Democrats fulfilled mission to hold Joe Biden in the lead in convention

Democrats fulfilled mission to hold Joe Biden in the lead in convention
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Following the Democratic National Convention, which ran last week as a virtual event for the first time in history, we have to ask two fundamental questions as we head toward the election. First, what did the convention accomplish? Second, what did the convention fail to accomplish?

The convention was ultimately a success in the sense that it portrayed the ticket with Joe BidenJoe BidenBiden says Beau's assessment of first 100 days would be 'Be who you are' Biden: McCarthy's support of Cheney ouster is 'above my pay grade' Conservative group sues over prioritization of women, minorities for restaurant aid MORE and Kamala Harris as competent and welcoming to a broad coalition, while also making a strong case to bridge our divides and unite to defeat Donald Trump. It featured remarks from leaders across the political spectrum in a way that was supposed to encapsulate the big tent inclusiveness for the coalition. The speakers comprised some entrenched party leaders and all of the living former Democratic presidents.

“I never expected for my successor to embrace my vision or continue my policies. But I did hope, for the sake of our country, that Trump may show some interest in taking the job seriously. But he never did,” stated Barack Obama. The theme of the convention was a message against Trump. The case for Biden was made by contrasting the lack of character and failures of Trump with the greater character and capabilities of Biden. Democrats achieved their unstated objective to do no harm, given that Biden is now ahead of Trump by 10 points, as it stands in Real Clear Politics.


Attacking Trump for mishandling the coronavirus was also central for the convention and to the message for the candidacy of Biden. Almost every speaker tied Trump in certain ways to the 175,000 deaths and millions of jobs lost in the country amidst the pandemic. The remarks by Biden were crafted to this end, with the intent of showing us how his personality and skills, formed by his own struggles and his life in public service, will make him a far more competent leader than Trump. “The current president has cloaked America in darkness for much too long,” stated Biden.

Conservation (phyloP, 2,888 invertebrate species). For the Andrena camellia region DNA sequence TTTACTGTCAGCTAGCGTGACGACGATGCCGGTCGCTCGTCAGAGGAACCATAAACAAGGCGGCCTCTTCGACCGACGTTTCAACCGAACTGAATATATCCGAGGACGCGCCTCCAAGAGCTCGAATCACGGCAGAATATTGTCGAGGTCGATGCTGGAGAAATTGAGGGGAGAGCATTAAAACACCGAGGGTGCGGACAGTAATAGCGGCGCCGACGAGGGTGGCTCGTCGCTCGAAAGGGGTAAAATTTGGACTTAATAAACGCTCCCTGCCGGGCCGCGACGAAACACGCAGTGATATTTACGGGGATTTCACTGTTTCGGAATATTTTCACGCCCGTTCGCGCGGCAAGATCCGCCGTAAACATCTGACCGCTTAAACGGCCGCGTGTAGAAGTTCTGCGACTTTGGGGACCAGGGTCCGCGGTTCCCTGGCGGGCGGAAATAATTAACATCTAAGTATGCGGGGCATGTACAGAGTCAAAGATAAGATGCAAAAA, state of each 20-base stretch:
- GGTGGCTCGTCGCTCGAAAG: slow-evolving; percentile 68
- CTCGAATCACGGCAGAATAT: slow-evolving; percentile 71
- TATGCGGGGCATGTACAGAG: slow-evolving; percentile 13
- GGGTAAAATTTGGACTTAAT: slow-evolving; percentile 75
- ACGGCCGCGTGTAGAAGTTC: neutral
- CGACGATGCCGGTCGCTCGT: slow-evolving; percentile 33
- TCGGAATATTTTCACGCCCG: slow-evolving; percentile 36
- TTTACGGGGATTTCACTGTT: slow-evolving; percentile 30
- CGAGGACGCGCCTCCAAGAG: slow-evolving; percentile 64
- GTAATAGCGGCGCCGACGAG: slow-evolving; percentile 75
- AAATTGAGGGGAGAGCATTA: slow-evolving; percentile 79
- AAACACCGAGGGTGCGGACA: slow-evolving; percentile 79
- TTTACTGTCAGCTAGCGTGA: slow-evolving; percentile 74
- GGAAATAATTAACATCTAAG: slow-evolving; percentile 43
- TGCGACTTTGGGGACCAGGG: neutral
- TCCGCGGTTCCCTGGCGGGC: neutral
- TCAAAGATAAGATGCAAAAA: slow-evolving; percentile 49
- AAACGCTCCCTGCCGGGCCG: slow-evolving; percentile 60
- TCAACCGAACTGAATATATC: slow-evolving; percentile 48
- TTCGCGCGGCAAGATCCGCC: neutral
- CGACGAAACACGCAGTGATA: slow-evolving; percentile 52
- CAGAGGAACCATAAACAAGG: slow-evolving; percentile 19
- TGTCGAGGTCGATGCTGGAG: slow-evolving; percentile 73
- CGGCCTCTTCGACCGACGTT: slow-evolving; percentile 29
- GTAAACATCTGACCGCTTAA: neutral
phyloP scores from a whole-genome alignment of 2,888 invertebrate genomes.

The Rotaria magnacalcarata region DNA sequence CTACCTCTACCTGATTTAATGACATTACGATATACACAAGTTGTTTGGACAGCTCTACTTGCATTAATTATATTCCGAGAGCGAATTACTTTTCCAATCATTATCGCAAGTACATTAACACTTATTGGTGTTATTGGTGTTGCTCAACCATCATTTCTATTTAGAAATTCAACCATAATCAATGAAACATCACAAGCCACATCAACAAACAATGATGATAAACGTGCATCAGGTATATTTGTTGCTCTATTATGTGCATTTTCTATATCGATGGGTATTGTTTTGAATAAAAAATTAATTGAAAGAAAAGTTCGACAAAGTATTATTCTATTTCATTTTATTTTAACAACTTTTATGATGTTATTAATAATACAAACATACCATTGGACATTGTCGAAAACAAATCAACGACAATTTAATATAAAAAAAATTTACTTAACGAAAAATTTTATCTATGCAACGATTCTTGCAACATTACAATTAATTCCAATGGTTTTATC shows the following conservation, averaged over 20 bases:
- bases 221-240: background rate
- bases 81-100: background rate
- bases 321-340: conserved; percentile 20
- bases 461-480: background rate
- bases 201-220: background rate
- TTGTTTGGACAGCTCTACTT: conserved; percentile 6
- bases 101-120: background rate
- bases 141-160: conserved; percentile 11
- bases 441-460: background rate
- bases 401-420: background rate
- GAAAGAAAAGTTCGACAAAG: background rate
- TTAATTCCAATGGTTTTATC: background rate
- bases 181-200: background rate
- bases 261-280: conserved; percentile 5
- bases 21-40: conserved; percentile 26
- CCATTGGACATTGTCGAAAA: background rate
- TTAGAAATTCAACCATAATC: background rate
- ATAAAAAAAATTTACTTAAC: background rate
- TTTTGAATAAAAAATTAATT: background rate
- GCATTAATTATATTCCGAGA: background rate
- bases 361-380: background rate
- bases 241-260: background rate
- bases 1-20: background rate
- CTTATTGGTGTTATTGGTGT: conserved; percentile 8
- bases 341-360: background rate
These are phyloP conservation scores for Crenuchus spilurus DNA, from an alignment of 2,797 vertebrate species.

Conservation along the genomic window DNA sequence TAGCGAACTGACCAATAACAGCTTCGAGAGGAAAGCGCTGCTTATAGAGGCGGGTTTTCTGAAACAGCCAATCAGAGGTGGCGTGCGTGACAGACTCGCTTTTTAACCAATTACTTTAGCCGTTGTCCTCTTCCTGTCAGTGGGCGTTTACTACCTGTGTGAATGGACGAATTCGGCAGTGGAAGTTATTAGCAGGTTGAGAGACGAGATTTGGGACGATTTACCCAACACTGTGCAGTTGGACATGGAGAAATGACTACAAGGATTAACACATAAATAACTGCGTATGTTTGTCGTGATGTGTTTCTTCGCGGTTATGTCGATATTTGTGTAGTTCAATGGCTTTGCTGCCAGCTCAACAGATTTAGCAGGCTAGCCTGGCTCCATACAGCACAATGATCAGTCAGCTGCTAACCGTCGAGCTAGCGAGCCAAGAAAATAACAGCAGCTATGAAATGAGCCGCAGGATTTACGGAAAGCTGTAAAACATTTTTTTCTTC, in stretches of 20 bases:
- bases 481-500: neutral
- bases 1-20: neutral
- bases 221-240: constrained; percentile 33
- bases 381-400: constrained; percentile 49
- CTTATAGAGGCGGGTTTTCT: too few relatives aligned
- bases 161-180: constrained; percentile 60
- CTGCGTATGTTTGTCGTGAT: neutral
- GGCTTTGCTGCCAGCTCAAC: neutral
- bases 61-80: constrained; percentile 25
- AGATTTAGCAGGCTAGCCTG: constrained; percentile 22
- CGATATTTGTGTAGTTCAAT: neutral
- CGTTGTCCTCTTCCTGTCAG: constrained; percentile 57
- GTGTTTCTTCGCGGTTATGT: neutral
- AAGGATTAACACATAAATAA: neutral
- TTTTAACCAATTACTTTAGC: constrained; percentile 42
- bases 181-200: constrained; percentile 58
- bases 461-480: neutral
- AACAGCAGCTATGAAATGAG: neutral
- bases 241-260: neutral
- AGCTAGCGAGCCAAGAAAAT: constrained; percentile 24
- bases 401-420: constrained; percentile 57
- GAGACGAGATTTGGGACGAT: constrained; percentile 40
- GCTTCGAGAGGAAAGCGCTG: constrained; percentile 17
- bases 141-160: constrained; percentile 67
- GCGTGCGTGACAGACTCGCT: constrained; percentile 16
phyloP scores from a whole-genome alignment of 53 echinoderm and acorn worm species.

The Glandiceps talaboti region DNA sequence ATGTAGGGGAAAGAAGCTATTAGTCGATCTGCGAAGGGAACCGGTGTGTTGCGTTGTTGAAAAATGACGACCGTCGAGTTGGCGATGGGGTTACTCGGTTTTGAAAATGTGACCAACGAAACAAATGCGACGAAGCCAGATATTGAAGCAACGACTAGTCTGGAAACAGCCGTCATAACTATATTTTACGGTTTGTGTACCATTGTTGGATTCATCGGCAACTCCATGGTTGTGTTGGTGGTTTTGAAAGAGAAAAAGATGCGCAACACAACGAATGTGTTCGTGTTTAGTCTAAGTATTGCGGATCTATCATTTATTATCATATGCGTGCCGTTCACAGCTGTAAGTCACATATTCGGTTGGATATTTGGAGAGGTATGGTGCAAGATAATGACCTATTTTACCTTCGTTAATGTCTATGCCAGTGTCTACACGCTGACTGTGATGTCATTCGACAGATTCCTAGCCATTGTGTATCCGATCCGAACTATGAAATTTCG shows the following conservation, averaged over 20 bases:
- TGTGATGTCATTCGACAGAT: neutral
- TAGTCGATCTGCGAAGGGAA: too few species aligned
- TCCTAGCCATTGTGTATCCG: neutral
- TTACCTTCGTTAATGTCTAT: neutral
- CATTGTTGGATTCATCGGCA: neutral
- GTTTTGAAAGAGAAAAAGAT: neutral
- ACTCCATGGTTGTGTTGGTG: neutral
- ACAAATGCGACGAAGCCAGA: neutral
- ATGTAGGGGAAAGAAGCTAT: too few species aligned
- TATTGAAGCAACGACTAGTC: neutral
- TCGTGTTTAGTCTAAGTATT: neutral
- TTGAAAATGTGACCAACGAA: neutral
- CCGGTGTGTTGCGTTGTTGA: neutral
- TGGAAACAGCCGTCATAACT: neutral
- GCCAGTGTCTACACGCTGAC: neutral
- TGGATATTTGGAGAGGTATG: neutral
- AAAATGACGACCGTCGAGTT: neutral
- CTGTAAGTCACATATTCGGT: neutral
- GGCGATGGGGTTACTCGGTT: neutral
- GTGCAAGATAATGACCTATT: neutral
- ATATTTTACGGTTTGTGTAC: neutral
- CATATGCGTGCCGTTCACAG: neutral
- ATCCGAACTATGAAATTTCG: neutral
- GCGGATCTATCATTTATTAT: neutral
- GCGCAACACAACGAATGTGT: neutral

His remarks were a success as his delivery was strong and energetic. This is critical, given that Republicans have made his age and mental fitness a central theme for their attacks. While Democrats achieved their unstated objective, they likely failed in gaining more supporters in the convention. While Biden promised to protect health care, repeal tax cuts that benefit the wealthy, and invest in renewable energy for handling climate change and creating jobs, he also focused on the failures of Trump. The policies do not fit into a cohesive strategy for Biden that was made clear, and the event arguably did nothing to expand the coalition of the party.

Harris delivered inspirational remarks about our values and unity around Biden, as well as sharp criticisms of Trump, but it was clear that she also does not have a consistent vision for the country. She stated that voters must elect a president who will bring Americans of all races together to “achieve the future we collectively want.” While this might have done no harm, it also did nothing to reach out to those working class voters who went for Obama in 2008 and 2012 but swung to Trump in 2016. Further, while the party tried an awkward bridge to the left with key remarks by progressive leaders, they avoided moving all the way to the left.

In several ways, Democrats had success with this, given that the tension between the progressives and moderates in the party was rarely evident in the convention, despite the fact that the party has the hard balancing act of working to bring together such a broad coalition of voters for this charged environment. It is unlikely that Biden will have a jolt in the polls, but his performance will likely result in him maintaining a lead, which is exactly what the Democrats were trying to accomplish last week.

Douglas Schoen is a consultant who served as an adviser to President Bill Clinton and to the campaign of Mayor Michael Bloomberg. His latest book was “Collapse: A World in Crisis and the Urgency of American Leadership.”